• 1-3 Defendant's first contention is that the trial court erred in dismissing his petition as insufficient as a matter of law. A section 72 proceeding is treated as a new action and the petition is tested as any other pleading. The petition must allege and prove a right to the relief sought and it is subject to a motion to dismiss if it shows on its face that the petitioner is not entitled to relief or fails to state a cause of action. (Fennema v. Vander Aa (1969), 42 Ill.2d 309, 310; Brockmeyer v. Duncan (1960), 18 Ill.2d 502, 505; Smith v. Pappas (1969), 112 Ill. App.2d 129, 132.) In the instant case, the only "fact" pleaded by defendant as the basis of relief under section 72 of that plaintiff was guilty of "misconduct" during their marriage. From the allegation of "misconduct" this court is asked to surmise that plaintiff was actually guilty of adultery, and that, as a result, defendant possessed a recriminatory defense which would have been a bar to entry of the original decree of divorce. Nowhere in the petition is the fact of adultery alleged, and, after considering the contents of the letter written by plaintiff, this court has found nothing therein which would indicate that her alleged misconduct did, in fact, include adultery. Defendant's argument to this court, concluding that plaintiff was guilty of adultery, is purely conjectural and, as such, is insufficient to sustain his petition to vacate the divorce decree. People v. Jennings (1971), 48 Ill.2d 295, 299.

• 4, 5 Defendant's second contention is that he was denied his constitutional right to be heard under the due process provisions of the United States and Illinois Constitutions. It is true that the requirements of due process include adequate notice. (Chicago Land Clearance Com. v. Darrow (1957), 12 Ill.2d 365, 369.) However, defendant claims that the denial of his right to be heard resulted from failure to receive notice of the March 17th hearing due to his attorney being out of town from March 12 through March 20. The general rule is that litigants are responsible for following their case, (Esczuk v. Chicago Transit Authority (1968), 39 Ill.2d 464, 467), and defendant's attorney will not be relieved of this responsibility merely because he was out of town on trial. (See Elliot Construction Corp. v. Zahn (1968), 99 Ill. App.2d 112, 117.) Defendant does not deny that plaintiff sent notice; in fact, the allegation that notice was not received is entirely consistent with the fact that notice was given. (Fennema v. Vander Aa, supra, at 311.) (It is particularly noted that defendant's petition alleging failure to receive notice also alleged that "the notice he did not receive" was defective in certain particulars.) Under the circumstances of this case, we find no violation of due process.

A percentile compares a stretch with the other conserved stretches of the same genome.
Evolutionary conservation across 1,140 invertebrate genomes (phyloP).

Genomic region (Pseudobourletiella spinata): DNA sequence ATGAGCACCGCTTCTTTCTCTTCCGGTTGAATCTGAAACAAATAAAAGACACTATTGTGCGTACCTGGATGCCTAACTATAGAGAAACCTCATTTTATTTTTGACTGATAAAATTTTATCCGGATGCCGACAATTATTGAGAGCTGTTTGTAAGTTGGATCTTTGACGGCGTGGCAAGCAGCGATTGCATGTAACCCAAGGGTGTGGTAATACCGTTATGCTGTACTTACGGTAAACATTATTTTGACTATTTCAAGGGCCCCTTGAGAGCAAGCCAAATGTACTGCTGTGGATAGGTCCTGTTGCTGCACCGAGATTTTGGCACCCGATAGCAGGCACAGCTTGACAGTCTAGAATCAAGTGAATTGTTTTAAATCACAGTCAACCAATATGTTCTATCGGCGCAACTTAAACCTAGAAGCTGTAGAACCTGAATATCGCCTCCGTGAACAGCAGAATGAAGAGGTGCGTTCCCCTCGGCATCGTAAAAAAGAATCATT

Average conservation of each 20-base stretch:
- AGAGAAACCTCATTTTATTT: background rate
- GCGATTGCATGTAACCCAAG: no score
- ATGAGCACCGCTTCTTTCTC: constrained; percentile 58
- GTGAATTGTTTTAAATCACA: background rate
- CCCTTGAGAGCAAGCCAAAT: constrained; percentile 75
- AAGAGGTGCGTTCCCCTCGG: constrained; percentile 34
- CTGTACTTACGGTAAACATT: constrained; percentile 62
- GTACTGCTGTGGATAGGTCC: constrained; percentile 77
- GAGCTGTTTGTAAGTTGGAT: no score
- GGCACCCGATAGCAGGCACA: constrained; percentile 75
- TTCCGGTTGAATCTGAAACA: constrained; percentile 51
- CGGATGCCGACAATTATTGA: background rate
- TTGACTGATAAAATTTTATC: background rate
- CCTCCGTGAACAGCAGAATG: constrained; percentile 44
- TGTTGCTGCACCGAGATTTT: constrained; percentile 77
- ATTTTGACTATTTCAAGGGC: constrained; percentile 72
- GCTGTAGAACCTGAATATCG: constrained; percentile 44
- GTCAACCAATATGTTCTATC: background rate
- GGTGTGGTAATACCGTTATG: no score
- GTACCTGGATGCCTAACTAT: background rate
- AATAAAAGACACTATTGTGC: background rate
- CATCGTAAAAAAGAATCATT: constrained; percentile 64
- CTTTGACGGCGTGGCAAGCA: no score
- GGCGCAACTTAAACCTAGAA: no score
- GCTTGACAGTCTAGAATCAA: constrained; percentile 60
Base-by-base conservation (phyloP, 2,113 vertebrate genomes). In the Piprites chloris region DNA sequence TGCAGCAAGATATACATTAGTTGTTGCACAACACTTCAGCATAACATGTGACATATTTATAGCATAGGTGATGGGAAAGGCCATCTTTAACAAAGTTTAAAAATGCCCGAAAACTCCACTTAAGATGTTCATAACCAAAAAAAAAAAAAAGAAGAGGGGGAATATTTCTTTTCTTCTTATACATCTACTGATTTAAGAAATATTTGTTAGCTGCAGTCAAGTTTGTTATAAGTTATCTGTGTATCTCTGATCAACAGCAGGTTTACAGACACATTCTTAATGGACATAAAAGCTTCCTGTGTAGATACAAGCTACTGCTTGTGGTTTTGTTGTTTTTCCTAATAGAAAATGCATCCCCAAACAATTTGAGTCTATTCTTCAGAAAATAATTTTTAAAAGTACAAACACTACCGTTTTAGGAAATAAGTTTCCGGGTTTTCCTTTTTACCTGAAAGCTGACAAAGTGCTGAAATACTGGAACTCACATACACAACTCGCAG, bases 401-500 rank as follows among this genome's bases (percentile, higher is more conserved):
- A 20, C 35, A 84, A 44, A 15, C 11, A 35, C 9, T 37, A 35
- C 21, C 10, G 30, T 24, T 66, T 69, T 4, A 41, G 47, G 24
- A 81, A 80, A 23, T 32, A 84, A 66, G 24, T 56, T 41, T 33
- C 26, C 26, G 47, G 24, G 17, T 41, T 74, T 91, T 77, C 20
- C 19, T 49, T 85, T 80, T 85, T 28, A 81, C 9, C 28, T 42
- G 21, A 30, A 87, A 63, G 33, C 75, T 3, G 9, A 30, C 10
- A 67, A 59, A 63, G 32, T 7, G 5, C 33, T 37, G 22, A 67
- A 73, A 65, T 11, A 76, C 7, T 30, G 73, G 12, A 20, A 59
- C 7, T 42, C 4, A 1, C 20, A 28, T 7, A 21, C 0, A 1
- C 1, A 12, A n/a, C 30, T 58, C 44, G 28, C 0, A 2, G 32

For the reasons given, the orders of the trial court will be affirmed.

Judgment affirmed.

SEIDENFELD, P.J., and ABRAHAMSON, J., concur.

19720530

© 2002 VersusLaw Inc.



Buy This Entire Record For $7.95

Official citation and/or docket number and footnotes (if any) for this case available with purchase.

Learn more about what you receive with purchase of this case.